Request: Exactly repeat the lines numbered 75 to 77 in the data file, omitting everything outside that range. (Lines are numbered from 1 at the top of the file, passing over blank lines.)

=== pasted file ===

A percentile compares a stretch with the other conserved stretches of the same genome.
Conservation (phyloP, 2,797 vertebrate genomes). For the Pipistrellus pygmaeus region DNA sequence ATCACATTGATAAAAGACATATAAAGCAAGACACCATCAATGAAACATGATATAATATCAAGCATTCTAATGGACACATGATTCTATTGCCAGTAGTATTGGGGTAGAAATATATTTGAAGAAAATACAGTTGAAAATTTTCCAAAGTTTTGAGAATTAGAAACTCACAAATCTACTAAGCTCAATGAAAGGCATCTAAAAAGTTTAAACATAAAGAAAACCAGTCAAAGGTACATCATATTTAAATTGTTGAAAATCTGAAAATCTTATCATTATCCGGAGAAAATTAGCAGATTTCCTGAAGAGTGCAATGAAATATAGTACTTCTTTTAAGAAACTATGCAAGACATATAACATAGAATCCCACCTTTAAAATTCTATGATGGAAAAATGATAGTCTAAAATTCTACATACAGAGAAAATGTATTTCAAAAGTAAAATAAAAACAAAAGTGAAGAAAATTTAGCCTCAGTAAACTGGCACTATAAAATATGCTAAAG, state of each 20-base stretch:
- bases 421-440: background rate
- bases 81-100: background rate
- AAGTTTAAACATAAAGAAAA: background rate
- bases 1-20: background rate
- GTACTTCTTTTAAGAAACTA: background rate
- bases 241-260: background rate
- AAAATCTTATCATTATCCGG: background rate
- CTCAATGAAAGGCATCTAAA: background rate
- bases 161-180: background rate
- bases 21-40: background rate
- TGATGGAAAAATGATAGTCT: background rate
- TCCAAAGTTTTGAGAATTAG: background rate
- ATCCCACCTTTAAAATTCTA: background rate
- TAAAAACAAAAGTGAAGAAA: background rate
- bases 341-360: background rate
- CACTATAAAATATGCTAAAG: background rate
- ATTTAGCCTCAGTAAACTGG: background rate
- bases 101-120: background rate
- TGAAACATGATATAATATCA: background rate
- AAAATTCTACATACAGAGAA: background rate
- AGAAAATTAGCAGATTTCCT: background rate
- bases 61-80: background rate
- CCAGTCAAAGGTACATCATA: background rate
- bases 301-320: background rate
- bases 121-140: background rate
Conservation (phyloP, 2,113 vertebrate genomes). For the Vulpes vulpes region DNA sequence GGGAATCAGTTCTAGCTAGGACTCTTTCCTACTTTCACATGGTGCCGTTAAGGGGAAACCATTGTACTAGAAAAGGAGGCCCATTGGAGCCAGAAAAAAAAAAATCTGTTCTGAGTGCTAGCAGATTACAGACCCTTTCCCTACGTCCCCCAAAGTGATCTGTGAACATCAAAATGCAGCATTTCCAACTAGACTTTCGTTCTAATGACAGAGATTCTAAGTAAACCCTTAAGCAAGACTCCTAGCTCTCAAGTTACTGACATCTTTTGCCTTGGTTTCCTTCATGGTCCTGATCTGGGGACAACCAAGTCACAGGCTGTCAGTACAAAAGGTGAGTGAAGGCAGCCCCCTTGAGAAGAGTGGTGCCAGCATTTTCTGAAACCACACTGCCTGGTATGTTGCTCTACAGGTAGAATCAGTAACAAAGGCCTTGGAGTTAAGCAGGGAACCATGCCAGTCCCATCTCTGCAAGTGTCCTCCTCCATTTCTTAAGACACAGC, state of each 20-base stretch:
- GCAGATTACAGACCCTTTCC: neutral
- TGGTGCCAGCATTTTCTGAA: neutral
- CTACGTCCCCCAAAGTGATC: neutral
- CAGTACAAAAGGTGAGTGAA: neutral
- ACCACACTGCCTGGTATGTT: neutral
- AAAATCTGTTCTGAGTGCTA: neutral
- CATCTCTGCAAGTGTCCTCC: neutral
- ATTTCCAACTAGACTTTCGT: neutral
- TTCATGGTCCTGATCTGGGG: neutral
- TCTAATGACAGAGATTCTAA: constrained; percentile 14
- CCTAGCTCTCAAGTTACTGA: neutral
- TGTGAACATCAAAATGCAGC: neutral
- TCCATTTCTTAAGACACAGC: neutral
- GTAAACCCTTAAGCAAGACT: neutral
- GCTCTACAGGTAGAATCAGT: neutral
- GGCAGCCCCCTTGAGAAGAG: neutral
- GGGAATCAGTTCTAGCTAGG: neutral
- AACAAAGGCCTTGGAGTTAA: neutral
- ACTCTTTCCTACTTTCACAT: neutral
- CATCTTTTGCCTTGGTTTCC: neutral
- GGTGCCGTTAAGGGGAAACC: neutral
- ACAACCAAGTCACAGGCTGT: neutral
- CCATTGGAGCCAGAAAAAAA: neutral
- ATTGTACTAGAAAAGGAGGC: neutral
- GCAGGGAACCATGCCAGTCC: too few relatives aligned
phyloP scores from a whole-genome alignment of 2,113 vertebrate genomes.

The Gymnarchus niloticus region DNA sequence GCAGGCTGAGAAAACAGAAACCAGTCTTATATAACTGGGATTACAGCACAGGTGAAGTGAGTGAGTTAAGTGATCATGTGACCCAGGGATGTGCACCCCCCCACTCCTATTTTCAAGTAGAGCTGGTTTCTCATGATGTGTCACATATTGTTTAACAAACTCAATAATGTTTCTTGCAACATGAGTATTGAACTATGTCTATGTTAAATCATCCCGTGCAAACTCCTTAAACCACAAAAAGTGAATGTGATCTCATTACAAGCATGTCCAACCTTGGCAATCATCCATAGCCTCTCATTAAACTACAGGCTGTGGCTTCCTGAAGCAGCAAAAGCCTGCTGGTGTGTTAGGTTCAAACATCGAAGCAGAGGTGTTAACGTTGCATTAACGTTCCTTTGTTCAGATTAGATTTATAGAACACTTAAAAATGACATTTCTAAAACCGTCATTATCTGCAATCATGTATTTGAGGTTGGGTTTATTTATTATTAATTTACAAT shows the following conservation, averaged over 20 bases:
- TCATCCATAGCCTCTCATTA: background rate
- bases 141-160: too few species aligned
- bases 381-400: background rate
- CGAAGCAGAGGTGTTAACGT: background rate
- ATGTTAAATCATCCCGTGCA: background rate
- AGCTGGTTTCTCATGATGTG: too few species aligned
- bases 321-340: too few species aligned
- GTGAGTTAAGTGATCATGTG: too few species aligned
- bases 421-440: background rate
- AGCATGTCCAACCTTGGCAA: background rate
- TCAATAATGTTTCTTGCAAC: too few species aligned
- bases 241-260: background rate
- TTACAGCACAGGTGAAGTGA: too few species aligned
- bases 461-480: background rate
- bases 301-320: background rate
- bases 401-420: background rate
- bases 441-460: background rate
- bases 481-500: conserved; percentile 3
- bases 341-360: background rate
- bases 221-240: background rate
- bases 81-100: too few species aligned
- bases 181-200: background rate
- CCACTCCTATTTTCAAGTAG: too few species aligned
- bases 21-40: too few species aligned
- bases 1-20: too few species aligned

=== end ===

- bases 221-240: background rate
- bases 81-100: too few species aligned
- bases 181-200: background rate